No Syrian refugees have returned from Jordan to their war-torn country since late June, external relations officer at UNHCR Jordan Francesco Bert told The Jordan Times on Saturday.
Some 1,775 refugees have spontaneously returned to Syria since the beginning of 2018 according to the official, who noted that the total number of Syrian refugees who have arrived back to their homes since 2016 stands at 17,153.
“The return trends during the first half of the year were sporadic and very limited, and as of the end of June, the return stopped completely following Jordan’s firm stand on the border closure,” Bert said.
Jordan has sealed off all northern borders with Syria due to security reasons.
In a press statement, the minister called on the UN and the international community to “place pressure on Syria’s warring parties to reach a political solution that ends the crisis in southern Daraa and stops the large-scale suffering of Syrians”, reiterating the significance of combining efforts to stop violence and killings.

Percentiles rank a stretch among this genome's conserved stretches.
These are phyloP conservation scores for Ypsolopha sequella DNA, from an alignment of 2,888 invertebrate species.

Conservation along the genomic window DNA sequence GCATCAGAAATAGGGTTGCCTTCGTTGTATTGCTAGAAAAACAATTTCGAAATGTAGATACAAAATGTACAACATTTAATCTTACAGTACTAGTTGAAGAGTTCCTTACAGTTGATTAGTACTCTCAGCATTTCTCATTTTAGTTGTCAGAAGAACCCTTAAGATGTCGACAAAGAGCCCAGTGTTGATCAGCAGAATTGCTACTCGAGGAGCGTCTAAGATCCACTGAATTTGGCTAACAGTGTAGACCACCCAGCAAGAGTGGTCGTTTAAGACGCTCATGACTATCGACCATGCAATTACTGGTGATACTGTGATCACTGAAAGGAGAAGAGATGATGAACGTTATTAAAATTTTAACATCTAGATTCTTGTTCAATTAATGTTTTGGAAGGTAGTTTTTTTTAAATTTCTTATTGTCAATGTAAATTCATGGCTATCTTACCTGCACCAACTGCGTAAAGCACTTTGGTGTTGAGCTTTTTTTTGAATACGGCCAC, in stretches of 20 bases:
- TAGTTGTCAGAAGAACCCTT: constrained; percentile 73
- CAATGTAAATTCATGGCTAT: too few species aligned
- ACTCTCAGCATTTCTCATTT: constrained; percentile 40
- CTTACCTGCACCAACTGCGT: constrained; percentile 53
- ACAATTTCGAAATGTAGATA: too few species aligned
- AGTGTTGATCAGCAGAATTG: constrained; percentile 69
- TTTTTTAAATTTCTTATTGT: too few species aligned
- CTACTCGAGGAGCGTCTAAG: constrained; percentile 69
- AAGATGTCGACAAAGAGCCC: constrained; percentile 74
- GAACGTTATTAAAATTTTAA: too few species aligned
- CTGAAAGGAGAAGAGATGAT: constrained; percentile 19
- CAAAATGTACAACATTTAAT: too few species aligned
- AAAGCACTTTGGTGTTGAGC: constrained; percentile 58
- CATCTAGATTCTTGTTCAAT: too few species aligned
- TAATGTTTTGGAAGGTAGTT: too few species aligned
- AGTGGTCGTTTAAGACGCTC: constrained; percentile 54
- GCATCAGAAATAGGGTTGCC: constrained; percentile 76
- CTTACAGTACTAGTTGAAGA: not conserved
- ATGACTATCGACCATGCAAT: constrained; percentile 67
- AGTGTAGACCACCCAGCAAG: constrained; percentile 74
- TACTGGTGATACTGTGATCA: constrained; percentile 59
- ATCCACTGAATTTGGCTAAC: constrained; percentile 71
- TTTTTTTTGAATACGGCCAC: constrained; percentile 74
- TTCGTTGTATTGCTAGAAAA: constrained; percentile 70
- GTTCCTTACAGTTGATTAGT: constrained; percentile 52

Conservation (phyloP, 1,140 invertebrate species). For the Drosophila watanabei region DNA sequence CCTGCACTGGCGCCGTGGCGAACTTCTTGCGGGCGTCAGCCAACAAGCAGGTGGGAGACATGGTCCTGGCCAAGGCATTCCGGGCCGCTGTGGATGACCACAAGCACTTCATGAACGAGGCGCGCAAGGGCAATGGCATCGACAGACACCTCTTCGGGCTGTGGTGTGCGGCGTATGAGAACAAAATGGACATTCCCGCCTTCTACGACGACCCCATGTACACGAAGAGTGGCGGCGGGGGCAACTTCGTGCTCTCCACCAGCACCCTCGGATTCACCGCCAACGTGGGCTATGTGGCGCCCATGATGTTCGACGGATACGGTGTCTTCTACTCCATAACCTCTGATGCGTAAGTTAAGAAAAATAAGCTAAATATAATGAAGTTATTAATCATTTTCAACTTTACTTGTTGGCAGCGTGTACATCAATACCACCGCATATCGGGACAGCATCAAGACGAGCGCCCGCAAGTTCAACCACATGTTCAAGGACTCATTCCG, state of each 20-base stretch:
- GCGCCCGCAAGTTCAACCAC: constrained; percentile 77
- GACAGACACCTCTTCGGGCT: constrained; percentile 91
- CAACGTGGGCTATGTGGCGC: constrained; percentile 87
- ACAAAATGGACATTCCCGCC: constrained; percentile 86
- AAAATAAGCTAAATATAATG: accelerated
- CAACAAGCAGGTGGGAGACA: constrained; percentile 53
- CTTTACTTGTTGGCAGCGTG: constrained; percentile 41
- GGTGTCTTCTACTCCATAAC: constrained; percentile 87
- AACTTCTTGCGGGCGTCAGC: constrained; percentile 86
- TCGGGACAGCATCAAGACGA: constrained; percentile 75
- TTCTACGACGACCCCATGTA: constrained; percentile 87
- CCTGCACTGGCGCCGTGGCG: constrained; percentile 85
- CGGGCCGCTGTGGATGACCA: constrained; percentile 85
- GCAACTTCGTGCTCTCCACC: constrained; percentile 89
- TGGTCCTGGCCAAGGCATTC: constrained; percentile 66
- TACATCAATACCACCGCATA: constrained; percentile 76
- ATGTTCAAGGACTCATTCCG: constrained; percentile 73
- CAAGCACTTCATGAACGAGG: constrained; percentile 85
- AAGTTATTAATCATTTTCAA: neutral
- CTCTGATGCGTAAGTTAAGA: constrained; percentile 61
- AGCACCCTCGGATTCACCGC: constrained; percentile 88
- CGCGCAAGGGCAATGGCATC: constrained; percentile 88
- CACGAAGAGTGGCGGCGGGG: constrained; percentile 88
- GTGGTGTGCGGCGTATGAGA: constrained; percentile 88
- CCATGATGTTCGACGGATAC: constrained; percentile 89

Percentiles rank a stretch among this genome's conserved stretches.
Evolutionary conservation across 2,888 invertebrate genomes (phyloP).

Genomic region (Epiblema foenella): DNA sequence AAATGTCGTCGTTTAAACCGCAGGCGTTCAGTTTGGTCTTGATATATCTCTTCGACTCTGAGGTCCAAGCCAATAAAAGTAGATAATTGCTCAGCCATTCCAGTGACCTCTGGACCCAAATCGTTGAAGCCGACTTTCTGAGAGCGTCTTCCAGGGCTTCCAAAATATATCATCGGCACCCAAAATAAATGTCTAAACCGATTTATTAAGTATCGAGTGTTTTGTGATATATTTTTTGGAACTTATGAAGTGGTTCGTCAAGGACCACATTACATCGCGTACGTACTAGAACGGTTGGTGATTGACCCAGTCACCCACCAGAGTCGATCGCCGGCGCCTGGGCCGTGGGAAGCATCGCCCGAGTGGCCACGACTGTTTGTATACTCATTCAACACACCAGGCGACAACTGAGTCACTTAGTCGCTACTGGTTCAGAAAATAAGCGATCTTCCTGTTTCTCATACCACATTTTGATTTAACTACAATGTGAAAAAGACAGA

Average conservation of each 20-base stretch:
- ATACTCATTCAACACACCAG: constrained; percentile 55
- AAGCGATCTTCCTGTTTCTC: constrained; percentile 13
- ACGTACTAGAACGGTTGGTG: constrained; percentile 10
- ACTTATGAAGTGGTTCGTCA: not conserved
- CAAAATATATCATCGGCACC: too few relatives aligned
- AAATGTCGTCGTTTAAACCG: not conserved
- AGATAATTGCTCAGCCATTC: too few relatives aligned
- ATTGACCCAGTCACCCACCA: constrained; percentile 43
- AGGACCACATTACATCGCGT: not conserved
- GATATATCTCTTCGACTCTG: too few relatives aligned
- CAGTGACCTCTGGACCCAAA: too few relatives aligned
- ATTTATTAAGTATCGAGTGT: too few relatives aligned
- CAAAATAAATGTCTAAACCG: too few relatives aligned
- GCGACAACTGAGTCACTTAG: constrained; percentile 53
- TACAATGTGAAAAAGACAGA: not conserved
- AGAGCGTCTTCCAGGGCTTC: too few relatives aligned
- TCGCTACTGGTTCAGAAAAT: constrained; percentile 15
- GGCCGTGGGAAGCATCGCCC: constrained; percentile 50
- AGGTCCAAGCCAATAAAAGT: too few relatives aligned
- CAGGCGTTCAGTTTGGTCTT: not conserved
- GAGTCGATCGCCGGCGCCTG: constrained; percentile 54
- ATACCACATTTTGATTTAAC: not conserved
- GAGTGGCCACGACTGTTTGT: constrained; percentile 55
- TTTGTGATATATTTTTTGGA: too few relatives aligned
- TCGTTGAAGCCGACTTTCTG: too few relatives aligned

As of June this year, a total of 666,294 Syrian refugees were still registered in the Kingdom according to figures issued by UNHCR, which showed that over 85 per cent of refugees live below the poverty line, while 48 per cent of them are children.
The Syrian ministry of transport on Saturday announced that all logistical preparations for the reopening of the Nasib border crossing with Jordan have been completed, Syria’s state-run news agency reported, adding that the flow of trucks and transit across the border has begun.
However, prior to the announcement, Minister of State for Media Affairs Jumana Ghunaimat confirmed that the border crossing [Jaber] with Syria would remain closed.
“The two sides continue to study the possibility of opening the border,” Ghunaimat said in a statement, carried by the Jordan News Agency, Petra, noting that “technical meetings to this end are still ongoing, as reopening the border requires the availability of infrastructure, logistical and technical standards”.
“Opening the border is a matter that lies in the hands of both governments, and receiving confirmation from the Jordanian authorities on the decision announced by Syria would be a potential game changer,” Bert told The Jordan Times in this regard, stressing that “UNHCR is working closely with the government in order to assess the situation and facilitate the eventual return of refugees when the Nasib border crossing is open”.
“Eventually, it is up to the refugees themselves to make a voluntary and informed decision to return,” the official concluded, stressing that the voluntary return of all refugees is at the core of the UN agency’s work.
This article has been adapted from its original source.
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